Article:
BP and China National Petroleum Corp (CNPC) signed an oilfield contract with Iraq that marked a milestone in the country's plan to open up its vast oil resources to world oil majors. Rumaila is the workhorse of Iraq's oil industry with a capacity of 1.1 million barrels per day (bpd), almost half Iraq's total output of 2.4 million bpd.
The following are key points from a draft version of the Rumaila contract obtained by Reuters:
- BP and CNPC must improve the production rate of crude oil and natural gas liquids from Rumaila by 10 percent compared to the initial production rate as soon as possible.
- The initial production rate is to be agreed by the companies and Iraq on the day the contract is ratified or before, and will be calculated as the average production rate over a 30 day period.
- The firms must aim for sustained output, or "plateau production target," for a period of seven years of 2.85 million barrels of crude and natural gas liquids per day.
The minimum BP / CNPC work includes
- Conduct 3D seismic and geographical surveys.
- Drill 20 new production and 10 new injection wells.
- Rehabilitate 130 wells.
- Design and build two water re-injection plants.
- Refurbish or construct additional field gathering and processing facilities.
- Contractors must spend a minimum of $300 million implementing their minimum work obligations.
- Within 30 days of the deal being finalized the contractors must pay a signature bonus of $500 million. The money is recoverable over 20 quarterly payments, payable from the ninth quarter following the quarter in which the deal is ratified.
- BP and CNPC must allocate a minimum of $5 million for a fund for training Iraqis.
- Their remuneration fee will be taxed up to 35 percent.
- BP and CNPC's bid for the Rumaila contract was for remuneration of $2 per barrel.
- They may receive only a fraction of that depending on their performance in boosting output.
- The value of the contract to BP and CNPC and the speed they can recover costs depends on how much they can boost production.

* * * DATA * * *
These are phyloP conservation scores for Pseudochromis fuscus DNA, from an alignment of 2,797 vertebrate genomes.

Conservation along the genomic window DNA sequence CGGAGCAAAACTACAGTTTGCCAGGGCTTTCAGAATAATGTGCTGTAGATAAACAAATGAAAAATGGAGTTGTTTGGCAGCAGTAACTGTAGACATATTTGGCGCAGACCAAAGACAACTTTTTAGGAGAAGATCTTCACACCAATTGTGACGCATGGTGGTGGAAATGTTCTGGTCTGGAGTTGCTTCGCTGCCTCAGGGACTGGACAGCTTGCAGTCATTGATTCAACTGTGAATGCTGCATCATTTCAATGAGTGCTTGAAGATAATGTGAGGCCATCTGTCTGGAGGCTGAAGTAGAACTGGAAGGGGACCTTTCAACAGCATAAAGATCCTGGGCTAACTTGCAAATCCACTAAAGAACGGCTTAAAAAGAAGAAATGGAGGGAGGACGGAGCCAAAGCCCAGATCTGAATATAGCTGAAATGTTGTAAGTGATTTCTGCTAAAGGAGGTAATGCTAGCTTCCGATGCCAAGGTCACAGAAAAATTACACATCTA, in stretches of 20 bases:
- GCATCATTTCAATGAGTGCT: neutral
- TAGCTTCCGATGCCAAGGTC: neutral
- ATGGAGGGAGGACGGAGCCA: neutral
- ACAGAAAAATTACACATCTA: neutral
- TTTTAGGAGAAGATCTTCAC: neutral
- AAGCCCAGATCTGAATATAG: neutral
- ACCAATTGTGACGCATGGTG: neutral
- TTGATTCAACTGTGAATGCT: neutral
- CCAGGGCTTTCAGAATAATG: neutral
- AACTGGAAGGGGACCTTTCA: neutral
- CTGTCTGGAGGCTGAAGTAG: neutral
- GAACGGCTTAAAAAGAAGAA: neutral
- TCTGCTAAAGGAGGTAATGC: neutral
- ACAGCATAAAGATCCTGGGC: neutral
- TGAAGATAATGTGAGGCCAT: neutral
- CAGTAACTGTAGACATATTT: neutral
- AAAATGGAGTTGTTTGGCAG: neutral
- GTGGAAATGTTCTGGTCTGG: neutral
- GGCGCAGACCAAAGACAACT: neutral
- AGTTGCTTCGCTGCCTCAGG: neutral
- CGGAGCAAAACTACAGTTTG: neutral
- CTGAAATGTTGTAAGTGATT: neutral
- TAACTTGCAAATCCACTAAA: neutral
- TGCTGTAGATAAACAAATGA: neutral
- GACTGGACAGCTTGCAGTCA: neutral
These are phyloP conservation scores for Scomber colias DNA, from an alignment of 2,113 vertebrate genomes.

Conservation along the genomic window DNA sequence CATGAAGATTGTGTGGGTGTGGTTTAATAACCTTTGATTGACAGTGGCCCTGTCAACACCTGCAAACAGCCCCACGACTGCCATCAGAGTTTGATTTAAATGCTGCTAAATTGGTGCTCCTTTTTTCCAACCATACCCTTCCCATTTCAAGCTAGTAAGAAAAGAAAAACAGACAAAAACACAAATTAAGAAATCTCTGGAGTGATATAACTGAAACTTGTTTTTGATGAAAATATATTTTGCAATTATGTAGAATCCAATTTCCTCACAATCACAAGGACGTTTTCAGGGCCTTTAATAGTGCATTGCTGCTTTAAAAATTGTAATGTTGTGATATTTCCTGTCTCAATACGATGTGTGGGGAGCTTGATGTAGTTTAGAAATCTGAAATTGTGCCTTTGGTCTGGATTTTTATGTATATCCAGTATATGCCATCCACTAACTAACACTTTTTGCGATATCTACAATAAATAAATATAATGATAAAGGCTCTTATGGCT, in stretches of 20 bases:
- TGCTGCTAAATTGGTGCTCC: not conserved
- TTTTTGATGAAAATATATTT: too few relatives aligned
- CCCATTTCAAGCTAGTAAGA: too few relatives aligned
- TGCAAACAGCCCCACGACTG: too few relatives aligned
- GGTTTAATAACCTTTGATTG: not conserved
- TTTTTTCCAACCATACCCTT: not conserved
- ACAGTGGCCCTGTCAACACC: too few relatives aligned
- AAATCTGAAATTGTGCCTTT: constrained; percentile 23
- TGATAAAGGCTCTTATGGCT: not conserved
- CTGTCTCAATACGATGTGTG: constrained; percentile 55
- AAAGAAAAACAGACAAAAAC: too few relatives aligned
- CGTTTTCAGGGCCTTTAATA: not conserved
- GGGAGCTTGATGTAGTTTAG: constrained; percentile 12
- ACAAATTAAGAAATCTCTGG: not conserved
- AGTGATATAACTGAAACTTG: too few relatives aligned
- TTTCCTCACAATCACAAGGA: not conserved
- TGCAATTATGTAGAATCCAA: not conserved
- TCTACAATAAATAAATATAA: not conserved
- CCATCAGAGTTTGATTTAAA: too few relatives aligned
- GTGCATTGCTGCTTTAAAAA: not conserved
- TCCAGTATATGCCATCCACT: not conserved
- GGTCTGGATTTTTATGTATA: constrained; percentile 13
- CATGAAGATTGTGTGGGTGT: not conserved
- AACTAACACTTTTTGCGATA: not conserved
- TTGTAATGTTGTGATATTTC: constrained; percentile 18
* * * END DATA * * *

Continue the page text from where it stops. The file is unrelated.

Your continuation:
- A formula for assessing performance measures output against a projection of what output would have been without the BP and CNPC investment. That formula assumes an annual decline in output of 5 percent per year would have taken place.
- BP and CNPC may be paid in oil or cash. Iraq can choose to reimburse the companies' supplementary costs in oil or cash, but the firms can decide how their service fees are paid.
- Recoverable supplementary costs incurred by BP and CNPC bear an interest of 1 percent over the London Interbank Offered Rate (LIBOR) until they are paid.
- The Rumaila oilfield service contract lasts for 20 years, but it can be extended.
- BP and CNPC must submit a rehabilitation plan within six months of ratifying the contract.
- The contractors must establish in Iraq a "normal presence" -- personnel and equipment necessary to support field operations -- within six months of the rehabilitation plan being approved or the contract could be terminated.
- The companies must submit an enhanced redevelopment plan, based on knowledge gained from the field's initial rehabilitation, within three years of the contract's ratification.
Further Deal Opportunities
- Discovered but undeveloped oil reservoirs at Rumaila may be produced under the contract, but will be subject to a separately agreed remuneration fee.
- BP and CNPC will for six years from the date the contract is ratified have the exclusive right to negotiate an agreement to explore for and develop undiscovered potential reservoirs in Rumaila.
If Things Go Wrong
- Grounds either party to declare force majeure include an act of God, war (declared or undeclared), and force of nature, insurrection, riot and fire.
- They also include in certain circumstances, for BP and CNPC only, government orders or legislation.